Me: But I can't go to the customer service center! It's too far, and besides it only opens from 9 to 5, which means no person with a job can hope to make it there.
CCE: Sir I'm sorry but we cannot do this over the phone.
Me: But it's just a matter of an IP address and an APN (Access Point Name). Surely you've got all that info handy?
CCE: Sir I'm sorry but you'll have to visit the customer service center.
Me: (Now I get angry) OK, if I'm supposed to go to the customer service center for such a little thing as getting my MMS settings, why the hell have you people opened a call center? And if you're competent enough to get a job in the call center, isn't it your responsibility to atleast know some of the things regarding your network?
CCE: I'm sorry sir, but I cannot help you (Now he's getting rude)
Me: OK fine!

I hung up the phone. If my net connection had been working, I would have been able to get the settings in a jiffy. But no, I ended up wasting around half an hour, and 3 sms's, and have nothing to show for it! It's a really sad state of affairs that some call centers in Pakistan have got themselves into. Ufone and Mobilink and Paktel in particular. I don't know whether Instaphone has the same problem or not, because I don't have their connection, but come on! I wonder why there are no people storming into their offices and dragging them out into the streets. My friend works in Standard Chartered Bank, and once he told me that one day, their total day's call volume was 4500 calls, and out of those 4500, 20 went unanswered because the customers hung up after waiting for 40 seconds. The rest of the calls, 4480 infact, were answered before 40 seconds. And still the bosses called the supervisors for a meeting, and asked them why 20 calls were dropped! Why can't we see such service quality in our local call centers? I mean 40 seconds might be a little pushing it for these companies, but having to hold 15 minutes? And even then, having the phone call dropped in the middle? I mean we're honest customers, treat us like that for God's sake! OK, enough of this rant! I feel better now (well, atleast until I need to call them again). :)

Monday, October 04, 2004

Karachi and Series 60 :)

Cellphones have become very common over here in Karachi since Ufone started their operations about 2 years back. Since then lots of people have cellphones, and the majority of them are Nokia and Samsung. I've seen most of the people over here going towards Samsung, due to good polyphonic support, excellent screens and sleek designs. Sadly, this is all Samsung has to offer. I went for a Siemens M55 due to its feature set, but when I visited Dubai in December 2003, I was surprised to see everyone carrying a Nokia 6600. I wondered what was so special about this phone. I mean there are phones half the size and half the weight, yet this phone was still popular. When I came to Karachi, I started researching about what was so special about it. I accidentally stumbled onto Russell Beattie's "What's on my Nokia 6600" post, and I was instantly hooked. That's when it dawned upon me: The Nokia 6600 isn't an overly large cellphone; it's actually a very small computer with cellphone capabilities! When I realised this, I shamelessly started discussing it with my techie friends. I got a lot of converts. People who would never have considered buying a cellphone worth more than Rs.8k-9k ($150US) were saying that for Rs.24k ($400US, that's the price it was when I bought it in March 2004), it was worth it! I have noticed that there's a trend growing in Karachi where people are becoming more aware of the power of smartphones, and embracing Series60/Symbian. I like to think that I have introduced a lot of people in my city to this concept. I hope to find like minded people who enjoy playing with this cellphone as much as I do.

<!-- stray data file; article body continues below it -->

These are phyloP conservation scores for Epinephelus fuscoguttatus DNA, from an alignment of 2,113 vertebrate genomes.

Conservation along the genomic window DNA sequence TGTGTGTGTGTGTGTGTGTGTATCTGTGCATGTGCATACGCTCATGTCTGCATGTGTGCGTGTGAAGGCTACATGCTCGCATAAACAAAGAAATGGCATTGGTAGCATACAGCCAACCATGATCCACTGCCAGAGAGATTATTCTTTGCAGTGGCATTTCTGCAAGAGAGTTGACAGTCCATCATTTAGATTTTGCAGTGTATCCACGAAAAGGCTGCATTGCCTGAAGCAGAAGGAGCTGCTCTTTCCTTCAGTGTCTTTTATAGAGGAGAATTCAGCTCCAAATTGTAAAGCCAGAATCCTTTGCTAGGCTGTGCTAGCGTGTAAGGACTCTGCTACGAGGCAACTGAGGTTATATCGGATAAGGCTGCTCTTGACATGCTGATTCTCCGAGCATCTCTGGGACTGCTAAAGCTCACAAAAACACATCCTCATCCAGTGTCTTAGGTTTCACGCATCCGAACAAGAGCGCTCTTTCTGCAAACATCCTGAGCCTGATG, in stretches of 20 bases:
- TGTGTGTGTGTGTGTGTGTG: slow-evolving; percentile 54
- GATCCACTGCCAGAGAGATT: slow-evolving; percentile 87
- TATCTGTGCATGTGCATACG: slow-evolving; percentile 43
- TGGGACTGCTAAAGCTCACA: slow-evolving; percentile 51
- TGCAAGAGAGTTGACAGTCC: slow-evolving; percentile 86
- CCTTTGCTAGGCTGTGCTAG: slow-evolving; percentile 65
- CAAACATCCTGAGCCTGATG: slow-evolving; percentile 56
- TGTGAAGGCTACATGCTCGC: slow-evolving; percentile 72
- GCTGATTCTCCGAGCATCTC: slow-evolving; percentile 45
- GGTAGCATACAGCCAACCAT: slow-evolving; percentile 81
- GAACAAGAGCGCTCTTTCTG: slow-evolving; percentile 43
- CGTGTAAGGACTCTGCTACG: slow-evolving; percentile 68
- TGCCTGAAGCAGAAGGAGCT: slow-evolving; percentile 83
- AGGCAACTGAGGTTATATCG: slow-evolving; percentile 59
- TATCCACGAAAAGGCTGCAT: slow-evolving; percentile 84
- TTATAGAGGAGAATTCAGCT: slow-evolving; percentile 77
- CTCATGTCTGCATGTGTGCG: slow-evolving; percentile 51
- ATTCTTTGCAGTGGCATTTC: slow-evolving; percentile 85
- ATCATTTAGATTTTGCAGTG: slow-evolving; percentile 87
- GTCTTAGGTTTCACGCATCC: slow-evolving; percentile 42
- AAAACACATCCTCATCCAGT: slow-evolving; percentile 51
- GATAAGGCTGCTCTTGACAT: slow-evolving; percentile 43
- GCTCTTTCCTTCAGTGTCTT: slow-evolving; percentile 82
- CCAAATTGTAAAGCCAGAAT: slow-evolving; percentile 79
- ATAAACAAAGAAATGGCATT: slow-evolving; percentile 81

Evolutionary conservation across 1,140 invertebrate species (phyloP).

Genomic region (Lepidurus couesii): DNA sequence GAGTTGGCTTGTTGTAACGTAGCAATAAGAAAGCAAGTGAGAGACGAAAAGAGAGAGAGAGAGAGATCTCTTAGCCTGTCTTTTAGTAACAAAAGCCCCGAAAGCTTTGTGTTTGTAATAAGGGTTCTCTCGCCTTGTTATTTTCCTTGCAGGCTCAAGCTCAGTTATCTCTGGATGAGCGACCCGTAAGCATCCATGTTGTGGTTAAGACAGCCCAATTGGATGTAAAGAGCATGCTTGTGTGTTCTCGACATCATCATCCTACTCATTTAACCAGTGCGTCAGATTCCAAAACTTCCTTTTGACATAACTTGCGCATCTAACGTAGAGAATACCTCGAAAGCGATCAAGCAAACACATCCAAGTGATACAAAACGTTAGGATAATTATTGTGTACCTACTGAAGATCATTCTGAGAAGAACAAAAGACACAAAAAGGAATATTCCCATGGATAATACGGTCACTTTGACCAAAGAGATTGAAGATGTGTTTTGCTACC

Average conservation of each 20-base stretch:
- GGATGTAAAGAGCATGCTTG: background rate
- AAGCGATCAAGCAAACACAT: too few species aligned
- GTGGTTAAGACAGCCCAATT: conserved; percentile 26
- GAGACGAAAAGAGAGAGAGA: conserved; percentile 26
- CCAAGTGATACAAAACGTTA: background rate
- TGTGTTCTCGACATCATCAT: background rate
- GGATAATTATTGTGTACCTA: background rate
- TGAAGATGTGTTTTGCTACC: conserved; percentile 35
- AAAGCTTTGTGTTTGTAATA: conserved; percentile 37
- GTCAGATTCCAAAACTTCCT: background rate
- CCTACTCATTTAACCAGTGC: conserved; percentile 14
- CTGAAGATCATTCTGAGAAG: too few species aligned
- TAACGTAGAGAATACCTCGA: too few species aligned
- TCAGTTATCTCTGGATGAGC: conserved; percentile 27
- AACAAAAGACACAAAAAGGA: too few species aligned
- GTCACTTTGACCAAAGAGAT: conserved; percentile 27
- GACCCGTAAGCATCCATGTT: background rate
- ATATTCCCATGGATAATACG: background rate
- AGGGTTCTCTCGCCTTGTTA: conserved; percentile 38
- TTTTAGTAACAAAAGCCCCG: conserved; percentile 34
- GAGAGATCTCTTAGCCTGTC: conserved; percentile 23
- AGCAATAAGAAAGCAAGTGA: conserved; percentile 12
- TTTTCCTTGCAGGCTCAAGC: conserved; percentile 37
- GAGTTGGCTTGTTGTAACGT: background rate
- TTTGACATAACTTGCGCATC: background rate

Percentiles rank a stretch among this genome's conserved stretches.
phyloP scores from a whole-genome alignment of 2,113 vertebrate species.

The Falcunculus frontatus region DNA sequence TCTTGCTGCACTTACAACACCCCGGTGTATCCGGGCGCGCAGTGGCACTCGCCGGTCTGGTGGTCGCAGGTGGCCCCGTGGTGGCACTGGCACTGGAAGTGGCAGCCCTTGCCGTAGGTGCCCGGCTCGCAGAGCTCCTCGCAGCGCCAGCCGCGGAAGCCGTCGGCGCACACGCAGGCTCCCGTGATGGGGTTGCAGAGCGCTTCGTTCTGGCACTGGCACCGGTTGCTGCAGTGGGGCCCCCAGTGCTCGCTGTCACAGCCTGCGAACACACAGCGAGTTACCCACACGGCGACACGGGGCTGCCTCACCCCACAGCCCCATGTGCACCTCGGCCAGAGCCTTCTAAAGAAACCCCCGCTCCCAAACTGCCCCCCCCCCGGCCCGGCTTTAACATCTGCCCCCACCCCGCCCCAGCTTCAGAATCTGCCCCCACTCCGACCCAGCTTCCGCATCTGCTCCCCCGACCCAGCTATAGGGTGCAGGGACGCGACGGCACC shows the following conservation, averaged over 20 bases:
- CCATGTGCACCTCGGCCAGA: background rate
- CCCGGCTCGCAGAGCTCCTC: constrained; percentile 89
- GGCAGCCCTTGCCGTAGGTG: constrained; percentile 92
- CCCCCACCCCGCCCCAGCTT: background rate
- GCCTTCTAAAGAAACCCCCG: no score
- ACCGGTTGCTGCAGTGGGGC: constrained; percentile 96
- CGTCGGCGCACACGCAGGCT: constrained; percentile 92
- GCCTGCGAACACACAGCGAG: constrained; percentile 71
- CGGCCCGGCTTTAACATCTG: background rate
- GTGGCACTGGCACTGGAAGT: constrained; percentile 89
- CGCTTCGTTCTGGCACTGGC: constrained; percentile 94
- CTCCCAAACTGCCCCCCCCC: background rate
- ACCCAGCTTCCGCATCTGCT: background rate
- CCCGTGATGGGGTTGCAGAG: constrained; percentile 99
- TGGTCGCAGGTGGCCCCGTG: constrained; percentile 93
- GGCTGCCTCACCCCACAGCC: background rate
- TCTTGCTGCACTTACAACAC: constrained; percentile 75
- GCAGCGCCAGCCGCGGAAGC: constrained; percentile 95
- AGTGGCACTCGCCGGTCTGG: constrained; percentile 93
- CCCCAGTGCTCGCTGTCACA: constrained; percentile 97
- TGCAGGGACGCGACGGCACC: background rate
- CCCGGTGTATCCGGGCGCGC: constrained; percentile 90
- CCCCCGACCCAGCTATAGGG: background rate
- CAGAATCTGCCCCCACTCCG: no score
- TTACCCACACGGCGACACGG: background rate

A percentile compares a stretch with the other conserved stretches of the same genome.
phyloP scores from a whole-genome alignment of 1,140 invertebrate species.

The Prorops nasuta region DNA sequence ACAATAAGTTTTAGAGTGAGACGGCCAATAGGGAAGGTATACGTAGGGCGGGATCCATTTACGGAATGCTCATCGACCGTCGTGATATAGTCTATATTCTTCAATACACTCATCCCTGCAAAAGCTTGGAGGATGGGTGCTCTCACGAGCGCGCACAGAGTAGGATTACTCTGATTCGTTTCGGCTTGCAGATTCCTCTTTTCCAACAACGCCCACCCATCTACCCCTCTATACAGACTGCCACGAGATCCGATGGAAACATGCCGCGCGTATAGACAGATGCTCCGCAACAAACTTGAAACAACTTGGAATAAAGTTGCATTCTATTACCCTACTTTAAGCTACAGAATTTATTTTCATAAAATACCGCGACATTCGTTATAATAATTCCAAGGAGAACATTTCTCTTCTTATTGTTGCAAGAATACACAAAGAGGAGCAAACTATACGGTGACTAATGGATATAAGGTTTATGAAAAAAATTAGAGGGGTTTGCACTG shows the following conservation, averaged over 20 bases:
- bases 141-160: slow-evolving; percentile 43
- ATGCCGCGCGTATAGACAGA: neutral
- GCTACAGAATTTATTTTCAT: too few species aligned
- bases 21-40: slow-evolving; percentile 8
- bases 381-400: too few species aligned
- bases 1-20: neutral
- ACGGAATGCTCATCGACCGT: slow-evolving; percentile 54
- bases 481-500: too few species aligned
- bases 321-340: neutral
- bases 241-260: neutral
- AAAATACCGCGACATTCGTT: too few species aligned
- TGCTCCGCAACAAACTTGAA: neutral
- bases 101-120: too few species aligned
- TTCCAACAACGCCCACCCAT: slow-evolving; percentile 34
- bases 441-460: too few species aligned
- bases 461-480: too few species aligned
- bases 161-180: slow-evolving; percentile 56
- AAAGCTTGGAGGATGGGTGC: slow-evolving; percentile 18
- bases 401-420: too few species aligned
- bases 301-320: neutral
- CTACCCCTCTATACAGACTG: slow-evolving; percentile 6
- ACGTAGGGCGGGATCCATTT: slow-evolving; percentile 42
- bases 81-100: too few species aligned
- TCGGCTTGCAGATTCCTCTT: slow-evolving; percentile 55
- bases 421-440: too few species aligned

256MB MMC for my Nokia 6600!!!

I got a 256MB MMC for my Nokia 6600 a few days ago. I was holding out until I had enough money because most of the shops here had it for around Rs.3500 (around $60US). Then I found this shop where they were selling it for Rs.1800(around $30US)!!! Me and my friend Farrukh snapped it up, needless to say! Not only does it work faster than my stock 32MB MMC, it also comes with a life time warranty. I'm having a lot of fun playing around with it. As of right now, I have these things on my cellphone:

- FExplorer
- Smart vCard
- FlyerOne Guitar Tuner
- Forward
- Psiloc System Tools
- QuickOffice
- ProfiExplorer
- ProfiMail
- PocketQuran
- AquaCalendar
- MobiLuck
- ReadM
- Access NetFront browser
- Opera web browser
- AgileMessenger

- SnakeEx
- MixPix
- Tomb Raider
- Tony Hawk's Pro Skater
- Gameloft's Might & Magic
- Prince of Persia: Sands of Time

- Shrek 2
- Bad Boys 2

Also some random MP3's thrown in...

Whew, that's a lot of stuff!!! But I've still got around 45MB free. Let me play with this a bit more!

First post!

Hello people!
This is my first post on Blogger. Finally decided to jump on the blogging bandwagon after being just a part of the audience for around a year. Right now I'm just playing around witht he settings and everything to check what works and what doesn't. If there are any people who can help me out or provide good tips, you know where to find me! Take care...